Stephen Callahan is a superhero even though he doesn’t have a big letter S emblazoned on his tee-shirt. His superpower? An abiding belief in the students and teachers with whom he works. For over fifteen years, he’s been helping students and educators find and use their own technology superpowers. We are delighted to announce that Callahan is our 2021 Tinker Fellow, and we’ll be sending him a shirt adorned with the Concord Consortium superhero logo.
The Robert F. Tinker Fellows Program aims to promote innovation, creativity, and cross-disciplinary conversations in educational technology for STEM teaching and learning. The fellowship is intended to bring individuals to the Concord Consortium to spark new ideas, tinker with novel technologies, cultivate outside perspectives, and provide opportunities for reflection on our work.
Callahan serves as the educational technology coordinator at the San Joaquin County Office of Education (SJCOE) FabLab. On any day of the week, that role might mean supervising staff, designing lessons, offering teacher professional development workshops, producing YouTube videos for CodeStack, or coordinating school field trips and events, including for children of local migrant farm workers, students from a rural one-school district or an inner-city school, or a robotics club. A litany of skills that might compete with leaping over tall buildings in a single bound.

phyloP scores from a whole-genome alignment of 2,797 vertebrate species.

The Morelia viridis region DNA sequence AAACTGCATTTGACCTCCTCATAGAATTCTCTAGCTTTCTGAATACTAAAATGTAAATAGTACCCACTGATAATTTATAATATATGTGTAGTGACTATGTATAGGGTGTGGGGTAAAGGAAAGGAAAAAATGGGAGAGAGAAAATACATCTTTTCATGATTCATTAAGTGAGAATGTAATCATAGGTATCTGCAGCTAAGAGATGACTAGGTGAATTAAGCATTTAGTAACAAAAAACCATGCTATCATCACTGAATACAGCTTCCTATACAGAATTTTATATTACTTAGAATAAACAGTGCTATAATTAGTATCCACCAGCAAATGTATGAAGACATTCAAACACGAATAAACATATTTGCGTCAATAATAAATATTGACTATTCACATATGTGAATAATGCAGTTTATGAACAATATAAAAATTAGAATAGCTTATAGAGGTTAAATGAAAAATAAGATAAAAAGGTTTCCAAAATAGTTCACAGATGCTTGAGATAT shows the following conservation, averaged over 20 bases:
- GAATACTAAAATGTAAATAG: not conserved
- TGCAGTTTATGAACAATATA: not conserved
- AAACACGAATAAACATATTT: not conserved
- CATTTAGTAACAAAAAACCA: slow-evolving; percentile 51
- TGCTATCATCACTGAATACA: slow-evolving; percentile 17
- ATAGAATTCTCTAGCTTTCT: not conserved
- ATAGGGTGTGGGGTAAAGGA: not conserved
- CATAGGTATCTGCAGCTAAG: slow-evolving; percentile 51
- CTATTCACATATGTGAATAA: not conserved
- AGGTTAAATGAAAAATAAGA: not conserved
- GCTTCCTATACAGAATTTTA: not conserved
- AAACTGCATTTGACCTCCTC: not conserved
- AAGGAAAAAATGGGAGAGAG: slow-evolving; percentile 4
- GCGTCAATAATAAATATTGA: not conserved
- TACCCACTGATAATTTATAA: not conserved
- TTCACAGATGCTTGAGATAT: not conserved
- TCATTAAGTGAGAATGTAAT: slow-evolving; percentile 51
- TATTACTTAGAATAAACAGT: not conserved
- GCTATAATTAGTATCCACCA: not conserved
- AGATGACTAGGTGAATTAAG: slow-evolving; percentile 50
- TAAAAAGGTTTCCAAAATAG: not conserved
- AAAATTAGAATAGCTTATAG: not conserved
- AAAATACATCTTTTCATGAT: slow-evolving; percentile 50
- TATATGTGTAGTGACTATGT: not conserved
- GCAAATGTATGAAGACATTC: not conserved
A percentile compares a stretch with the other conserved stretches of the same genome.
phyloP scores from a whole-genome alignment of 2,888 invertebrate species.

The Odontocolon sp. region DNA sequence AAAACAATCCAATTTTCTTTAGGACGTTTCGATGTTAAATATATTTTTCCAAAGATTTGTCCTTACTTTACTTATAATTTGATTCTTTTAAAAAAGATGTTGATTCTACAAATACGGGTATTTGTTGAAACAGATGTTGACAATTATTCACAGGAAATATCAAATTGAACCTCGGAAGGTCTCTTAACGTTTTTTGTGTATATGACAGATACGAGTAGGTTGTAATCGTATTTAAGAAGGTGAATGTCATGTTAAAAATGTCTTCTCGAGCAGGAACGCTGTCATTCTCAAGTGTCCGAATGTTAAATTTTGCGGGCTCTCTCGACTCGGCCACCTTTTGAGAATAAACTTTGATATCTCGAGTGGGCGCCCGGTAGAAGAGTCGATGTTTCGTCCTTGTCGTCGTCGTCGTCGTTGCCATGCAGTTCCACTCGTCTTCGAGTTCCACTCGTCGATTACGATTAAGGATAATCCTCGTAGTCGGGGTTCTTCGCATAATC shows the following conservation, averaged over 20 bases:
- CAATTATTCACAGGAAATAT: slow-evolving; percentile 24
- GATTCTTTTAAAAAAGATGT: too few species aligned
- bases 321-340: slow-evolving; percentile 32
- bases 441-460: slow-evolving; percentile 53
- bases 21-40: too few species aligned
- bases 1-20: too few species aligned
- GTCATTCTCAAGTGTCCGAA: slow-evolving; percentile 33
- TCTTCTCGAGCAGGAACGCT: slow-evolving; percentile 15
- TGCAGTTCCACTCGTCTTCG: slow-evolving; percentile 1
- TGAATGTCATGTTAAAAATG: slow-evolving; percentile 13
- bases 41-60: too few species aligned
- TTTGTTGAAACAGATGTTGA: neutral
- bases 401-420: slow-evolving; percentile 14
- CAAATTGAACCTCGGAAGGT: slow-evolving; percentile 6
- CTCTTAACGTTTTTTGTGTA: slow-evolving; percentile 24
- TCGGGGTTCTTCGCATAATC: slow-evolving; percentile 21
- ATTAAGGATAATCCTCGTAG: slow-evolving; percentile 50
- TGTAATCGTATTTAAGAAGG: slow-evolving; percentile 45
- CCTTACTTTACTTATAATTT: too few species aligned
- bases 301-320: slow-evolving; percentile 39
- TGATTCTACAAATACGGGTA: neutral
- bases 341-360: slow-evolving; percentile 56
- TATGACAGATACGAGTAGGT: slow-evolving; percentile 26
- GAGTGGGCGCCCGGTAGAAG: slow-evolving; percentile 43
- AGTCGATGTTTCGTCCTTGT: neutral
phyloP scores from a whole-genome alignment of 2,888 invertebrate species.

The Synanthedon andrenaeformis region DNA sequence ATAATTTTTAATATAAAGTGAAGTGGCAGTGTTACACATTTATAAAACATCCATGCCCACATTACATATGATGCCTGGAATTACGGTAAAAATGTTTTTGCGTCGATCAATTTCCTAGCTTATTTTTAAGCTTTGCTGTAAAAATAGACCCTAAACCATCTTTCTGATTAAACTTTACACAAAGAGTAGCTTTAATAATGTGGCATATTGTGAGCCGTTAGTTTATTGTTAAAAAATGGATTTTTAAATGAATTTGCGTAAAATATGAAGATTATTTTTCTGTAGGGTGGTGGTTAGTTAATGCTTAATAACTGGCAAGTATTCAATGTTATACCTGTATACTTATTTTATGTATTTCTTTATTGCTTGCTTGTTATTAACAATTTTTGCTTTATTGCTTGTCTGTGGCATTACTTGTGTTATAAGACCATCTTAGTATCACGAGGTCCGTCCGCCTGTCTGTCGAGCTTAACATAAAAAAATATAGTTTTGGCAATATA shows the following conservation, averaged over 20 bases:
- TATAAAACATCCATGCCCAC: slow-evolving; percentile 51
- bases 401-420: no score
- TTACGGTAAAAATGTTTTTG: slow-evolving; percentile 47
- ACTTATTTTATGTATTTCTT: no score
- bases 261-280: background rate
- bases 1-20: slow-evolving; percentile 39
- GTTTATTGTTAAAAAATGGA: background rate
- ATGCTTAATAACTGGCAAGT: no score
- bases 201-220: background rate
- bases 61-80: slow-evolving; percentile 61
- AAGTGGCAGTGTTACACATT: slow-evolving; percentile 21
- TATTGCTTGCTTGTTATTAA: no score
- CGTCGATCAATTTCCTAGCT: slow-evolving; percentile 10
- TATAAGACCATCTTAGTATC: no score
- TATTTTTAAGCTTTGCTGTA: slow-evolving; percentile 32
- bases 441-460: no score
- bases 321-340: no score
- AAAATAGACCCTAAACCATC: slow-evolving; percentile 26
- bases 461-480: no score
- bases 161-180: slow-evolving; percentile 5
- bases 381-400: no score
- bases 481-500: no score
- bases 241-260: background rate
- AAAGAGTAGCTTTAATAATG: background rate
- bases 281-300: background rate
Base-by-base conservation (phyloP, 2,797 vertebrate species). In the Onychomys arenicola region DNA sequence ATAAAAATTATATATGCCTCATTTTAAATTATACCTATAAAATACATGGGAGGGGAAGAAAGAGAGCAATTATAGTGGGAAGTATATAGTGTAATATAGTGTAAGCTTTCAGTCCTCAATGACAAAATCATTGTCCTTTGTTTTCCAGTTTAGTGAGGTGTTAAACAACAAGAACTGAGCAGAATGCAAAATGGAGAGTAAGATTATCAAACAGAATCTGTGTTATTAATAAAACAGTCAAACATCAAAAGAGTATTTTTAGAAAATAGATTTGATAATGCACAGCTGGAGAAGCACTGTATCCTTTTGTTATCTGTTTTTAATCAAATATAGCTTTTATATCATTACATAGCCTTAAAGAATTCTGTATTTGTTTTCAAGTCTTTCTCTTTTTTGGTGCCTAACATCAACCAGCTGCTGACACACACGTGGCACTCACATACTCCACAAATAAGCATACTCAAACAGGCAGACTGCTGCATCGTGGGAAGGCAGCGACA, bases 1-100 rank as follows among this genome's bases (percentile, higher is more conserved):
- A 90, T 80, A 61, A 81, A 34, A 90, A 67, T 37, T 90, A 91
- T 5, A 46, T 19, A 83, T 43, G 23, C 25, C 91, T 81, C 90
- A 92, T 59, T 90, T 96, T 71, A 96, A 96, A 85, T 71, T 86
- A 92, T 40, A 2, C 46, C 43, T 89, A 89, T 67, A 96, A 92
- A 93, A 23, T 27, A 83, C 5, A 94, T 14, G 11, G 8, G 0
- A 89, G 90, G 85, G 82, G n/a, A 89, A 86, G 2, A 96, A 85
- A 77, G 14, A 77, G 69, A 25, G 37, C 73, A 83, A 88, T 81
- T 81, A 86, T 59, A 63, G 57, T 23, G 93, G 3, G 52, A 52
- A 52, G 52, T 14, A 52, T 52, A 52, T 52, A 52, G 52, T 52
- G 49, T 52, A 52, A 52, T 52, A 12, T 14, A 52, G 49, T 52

The San Joaquin County Office of Education FabLab.
Part engineering classroom, part makerspace, the FabLab is a 100% designated student design zone. The idea behind the space is that kids learn engineering design aligned with the Next Generation Science Standards (NGSS) while cultivating their ability to use math, science, and technology to invent something new. Equipped with laser cutters, 3D printers, robotics paraphernalia, and over 100 computers from 3D augmented reality zSpace workstations to tiny Arduinos, the FabLab is expressly set up for student-centered inquiry experiences.
The FabLab also boasts an AI calculator exhibit and touch-sensitive wall mural that lights up and plays sounds, both designed by Callahan. When a visually impaired student who visited the FabLab on a field trip became notably interested in the design of the wall and how it was engineered, Callahan knew he had made a difference.
Before joining the SJCOE, Callahan was a high school teacher for 12 years, teaching chemistry, physics, and engineering, constantly dreaming up ways to make learning fun with technology. When he had the chance to build his own NetLogo models in a summer workshop and saw “how computer models empower science education,” he was hooked. He has since used Concord Consortium’s Molecular Workbench models to teach everything from boiling point to intermolecular attractions. He observes, “These are so powerful for chemistry because they allow students a way to see and interact at a microscopic scale, which is almost impossible to witness in the lab.”
Callahan earned his bachelor’s degree in cognitive science from the University of California, Berkeley, and an M.Ed. in STEM from the Teachers College of San Joaquin, where he now serves as faculty. He teaches computer programming and engineering, and is excited by “the economic, scientific, and creative opportunities that computer science will bring students and our society as they invent new technologies and fields.”
In 2020 he became a Google Certified Innovator and is using his project to make Google Apps Script accessible to teachers so they can use it to design their own tools and interactive lessons.
We look forward to collaborating with Callahan, continuing with our mission to ignite large-scale improvements in teaching and learning through technology. We’re happy to have the help of all types of superpowers!